A spike in population churn has hit San Francisco and Oakland, and the new residents replacing those who leave are richer, whiter and have higher earning households overall, rental site Abodo found in a new survey.
In its study titled “So Long To The City,” Abodo looked at U.S. Census data and the American Communities Survey to find that the replacement of old residents with different, usually wealthier ones is making the Bay Area richer.
“The Census always lumps San Francisco, Oakland, and Hayward together. So of a combined 2014 tri-city population of 1.42 million, more than 80,000 people departed,” Curbed reports. “But since those cities also saw a net increase of 21,510 people in that same 12-month span, that means that, all told, 106,600 new residents came in, more than 7.4 percent of the starting population.”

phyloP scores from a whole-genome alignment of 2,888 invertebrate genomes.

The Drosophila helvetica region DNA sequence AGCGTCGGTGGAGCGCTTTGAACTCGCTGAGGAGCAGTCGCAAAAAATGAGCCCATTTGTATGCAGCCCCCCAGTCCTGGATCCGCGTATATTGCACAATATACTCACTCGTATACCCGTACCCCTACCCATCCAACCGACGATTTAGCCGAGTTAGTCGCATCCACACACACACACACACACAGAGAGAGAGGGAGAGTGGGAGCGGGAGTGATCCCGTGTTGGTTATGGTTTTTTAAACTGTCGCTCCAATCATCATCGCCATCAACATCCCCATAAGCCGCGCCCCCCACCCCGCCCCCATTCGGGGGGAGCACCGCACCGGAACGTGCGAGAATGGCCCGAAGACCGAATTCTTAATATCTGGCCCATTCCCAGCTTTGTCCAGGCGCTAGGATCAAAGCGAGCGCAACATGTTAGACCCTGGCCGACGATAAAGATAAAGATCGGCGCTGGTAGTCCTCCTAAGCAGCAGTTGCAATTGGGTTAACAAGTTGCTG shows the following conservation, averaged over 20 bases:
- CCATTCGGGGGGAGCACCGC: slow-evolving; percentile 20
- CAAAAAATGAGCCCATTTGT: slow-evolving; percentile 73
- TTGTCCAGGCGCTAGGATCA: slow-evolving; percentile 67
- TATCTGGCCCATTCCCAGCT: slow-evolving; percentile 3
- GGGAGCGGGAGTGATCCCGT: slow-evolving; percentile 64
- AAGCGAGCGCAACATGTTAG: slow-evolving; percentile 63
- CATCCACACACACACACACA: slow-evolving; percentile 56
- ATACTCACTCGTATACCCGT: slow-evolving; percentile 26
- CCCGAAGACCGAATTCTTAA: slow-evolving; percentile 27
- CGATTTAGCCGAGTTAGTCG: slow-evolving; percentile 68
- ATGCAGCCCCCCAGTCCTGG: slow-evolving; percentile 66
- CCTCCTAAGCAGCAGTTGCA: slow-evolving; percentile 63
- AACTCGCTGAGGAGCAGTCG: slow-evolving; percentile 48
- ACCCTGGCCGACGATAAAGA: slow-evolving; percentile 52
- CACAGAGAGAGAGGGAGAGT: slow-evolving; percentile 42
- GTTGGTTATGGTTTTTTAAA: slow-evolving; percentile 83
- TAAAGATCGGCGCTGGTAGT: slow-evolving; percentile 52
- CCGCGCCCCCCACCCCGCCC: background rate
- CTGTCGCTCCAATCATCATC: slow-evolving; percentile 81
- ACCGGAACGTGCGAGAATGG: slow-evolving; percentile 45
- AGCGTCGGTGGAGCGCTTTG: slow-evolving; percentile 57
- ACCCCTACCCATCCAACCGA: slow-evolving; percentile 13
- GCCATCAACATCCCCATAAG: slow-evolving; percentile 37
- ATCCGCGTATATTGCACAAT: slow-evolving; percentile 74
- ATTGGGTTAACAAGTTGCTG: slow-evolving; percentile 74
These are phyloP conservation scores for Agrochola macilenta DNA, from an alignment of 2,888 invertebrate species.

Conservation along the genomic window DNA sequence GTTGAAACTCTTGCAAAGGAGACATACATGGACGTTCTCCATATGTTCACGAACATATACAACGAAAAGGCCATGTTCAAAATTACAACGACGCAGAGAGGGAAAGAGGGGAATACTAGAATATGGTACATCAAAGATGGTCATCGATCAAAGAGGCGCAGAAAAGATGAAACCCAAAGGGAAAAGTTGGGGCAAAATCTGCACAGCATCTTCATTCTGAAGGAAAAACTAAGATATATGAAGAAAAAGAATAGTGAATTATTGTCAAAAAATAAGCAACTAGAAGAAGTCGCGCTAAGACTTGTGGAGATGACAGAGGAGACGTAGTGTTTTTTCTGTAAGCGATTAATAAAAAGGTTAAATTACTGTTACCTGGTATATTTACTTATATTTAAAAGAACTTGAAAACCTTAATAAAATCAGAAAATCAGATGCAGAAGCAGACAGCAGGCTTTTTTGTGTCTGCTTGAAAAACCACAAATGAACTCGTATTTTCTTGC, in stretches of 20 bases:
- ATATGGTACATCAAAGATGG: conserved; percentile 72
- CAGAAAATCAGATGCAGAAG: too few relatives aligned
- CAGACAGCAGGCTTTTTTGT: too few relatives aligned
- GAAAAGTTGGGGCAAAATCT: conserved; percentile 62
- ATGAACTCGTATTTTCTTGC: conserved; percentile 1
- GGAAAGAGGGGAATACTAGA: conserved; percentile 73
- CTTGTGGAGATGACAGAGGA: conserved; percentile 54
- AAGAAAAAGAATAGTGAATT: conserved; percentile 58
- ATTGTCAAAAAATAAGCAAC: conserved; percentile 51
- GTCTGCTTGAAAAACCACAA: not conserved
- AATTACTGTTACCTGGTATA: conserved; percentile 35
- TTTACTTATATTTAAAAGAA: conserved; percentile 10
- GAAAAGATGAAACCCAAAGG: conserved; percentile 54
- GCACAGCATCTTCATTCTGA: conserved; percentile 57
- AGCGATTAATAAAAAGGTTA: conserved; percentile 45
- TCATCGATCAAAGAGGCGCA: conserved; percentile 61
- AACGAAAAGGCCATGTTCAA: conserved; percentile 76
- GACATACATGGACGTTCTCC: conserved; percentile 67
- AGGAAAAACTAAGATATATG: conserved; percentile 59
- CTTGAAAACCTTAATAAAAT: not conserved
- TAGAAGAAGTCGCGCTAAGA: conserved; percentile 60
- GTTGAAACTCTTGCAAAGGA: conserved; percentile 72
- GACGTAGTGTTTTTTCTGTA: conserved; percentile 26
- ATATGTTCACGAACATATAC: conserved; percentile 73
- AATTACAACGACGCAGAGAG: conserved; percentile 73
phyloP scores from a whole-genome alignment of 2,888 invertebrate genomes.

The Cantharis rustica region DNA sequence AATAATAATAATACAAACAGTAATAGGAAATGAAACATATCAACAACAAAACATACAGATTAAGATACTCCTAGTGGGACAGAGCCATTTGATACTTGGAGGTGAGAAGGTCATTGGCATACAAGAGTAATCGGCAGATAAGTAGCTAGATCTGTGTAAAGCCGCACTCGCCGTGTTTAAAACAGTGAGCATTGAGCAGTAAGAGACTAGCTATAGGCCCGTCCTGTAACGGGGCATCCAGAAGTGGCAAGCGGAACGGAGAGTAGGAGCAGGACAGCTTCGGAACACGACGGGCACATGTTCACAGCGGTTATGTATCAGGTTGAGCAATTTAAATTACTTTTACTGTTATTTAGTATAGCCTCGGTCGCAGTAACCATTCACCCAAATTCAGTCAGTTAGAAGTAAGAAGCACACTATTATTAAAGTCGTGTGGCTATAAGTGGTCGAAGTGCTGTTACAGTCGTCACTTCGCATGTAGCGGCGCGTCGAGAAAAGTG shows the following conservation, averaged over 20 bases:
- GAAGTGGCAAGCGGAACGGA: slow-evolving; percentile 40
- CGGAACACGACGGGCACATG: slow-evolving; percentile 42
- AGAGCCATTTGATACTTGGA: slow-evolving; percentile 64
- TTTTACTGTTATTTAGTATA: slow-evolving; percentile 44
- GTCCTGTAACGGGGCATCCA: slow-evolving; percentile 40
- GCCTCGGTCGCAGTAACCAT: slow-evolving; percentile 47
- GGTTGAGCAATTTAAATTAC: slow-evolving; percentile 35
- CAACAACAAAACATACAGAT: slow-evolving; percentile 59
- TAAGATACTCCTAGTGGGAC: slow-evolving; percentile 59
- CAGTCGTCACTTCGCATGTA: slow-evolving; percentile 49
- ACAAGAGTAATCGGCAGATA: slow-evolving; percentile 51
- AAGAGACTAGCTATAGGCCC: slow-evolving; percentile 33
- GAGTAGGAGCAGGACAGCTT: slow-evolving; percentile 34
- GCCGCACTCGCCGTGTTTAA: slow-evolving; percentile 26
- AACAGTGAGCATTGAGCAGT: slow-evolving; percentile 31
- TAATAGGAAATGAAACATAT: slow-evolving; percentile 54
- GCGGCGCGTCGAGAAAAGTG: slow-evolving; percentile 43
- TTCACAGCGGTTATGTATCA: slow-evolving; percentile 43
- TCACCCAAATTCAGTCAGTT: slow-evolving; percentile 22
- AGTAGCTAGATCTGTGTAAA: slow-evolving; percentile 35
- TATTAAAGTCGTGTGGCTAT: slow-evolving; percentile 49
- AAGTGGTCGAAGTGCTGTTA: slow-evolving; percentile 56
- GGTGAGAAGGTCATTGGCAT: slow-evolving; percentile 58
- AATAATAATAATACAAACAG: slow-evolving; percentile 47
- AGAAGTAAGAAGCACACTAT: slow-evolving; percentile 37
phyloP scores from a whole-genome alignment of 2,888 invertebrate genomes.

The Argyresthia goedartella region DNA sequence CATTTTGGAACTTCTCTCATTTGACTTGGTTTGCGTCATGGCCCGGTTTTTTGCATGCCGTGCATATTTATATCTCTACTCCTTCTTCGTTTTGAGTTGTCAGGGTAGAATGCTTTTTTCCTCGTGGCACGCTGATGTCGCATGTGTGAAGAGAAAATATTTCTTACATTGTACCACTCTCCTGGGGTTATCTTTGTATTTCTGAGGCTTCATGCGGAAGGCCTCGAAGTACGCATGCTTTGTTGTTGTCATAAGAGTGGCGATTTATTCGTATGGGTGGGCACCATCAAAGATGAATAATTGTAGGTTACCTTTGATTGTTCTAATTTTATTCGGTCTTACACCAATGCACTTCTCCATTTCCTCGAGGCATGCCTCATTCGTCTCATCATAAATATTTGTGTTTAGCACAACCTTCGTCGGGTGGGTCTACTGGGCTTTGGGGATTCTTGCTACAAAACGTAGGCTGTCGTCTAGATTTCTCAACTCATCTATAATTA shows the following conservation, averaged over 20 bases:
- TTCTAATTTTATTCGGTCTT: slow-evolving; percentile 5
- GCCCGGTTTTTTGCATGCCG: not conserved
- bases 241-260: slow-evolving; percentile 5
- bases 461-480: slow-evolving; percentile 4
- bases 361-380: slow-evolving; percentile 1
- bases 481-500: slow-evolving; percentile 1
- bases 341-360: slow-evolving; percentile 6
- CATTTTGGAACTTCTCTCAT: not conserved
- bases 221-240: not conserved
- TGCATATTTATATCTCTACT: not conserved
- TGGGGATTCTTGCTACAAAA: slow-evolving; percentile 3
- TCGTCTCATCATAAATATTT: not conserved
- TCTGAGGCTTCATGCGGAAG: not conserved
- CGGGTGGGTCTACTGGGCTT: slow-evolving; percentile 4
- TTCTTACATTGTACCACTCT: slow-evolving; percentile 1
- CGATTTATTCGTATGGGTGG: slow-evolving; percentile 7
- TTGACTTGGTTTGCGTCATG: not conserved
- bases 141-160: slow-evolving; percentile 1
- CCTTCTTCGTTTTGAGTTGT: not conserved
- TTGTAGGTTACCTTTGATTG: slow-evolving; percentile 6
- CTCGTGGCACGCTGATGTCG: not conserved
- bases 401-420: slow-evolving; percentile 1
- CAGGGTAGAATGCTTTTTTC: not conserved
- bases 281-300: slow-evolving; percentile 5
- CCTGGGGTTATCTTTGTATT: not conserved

Curbed did a deeper dive, and found that between 2014 to 2015, around 80,000 people left Oakland and San Francisco, while about 100,000 replaced them. In San Francisco, the city’s mean income leapt from $119,000 a year to more than $134,000. The number of households pulling in $200,000 climbed 4.5 percent.
“The city’s black population dropped by more than 1,000 people between two summers, while the white population increased by nearly 6,000. And the Asian population increased by a whopping 11,300,” Hoodline reports. “The Latino population increased by 2,000, while the non-Latino populace went up by 10,000.”
You can read more about the demograpic trends here.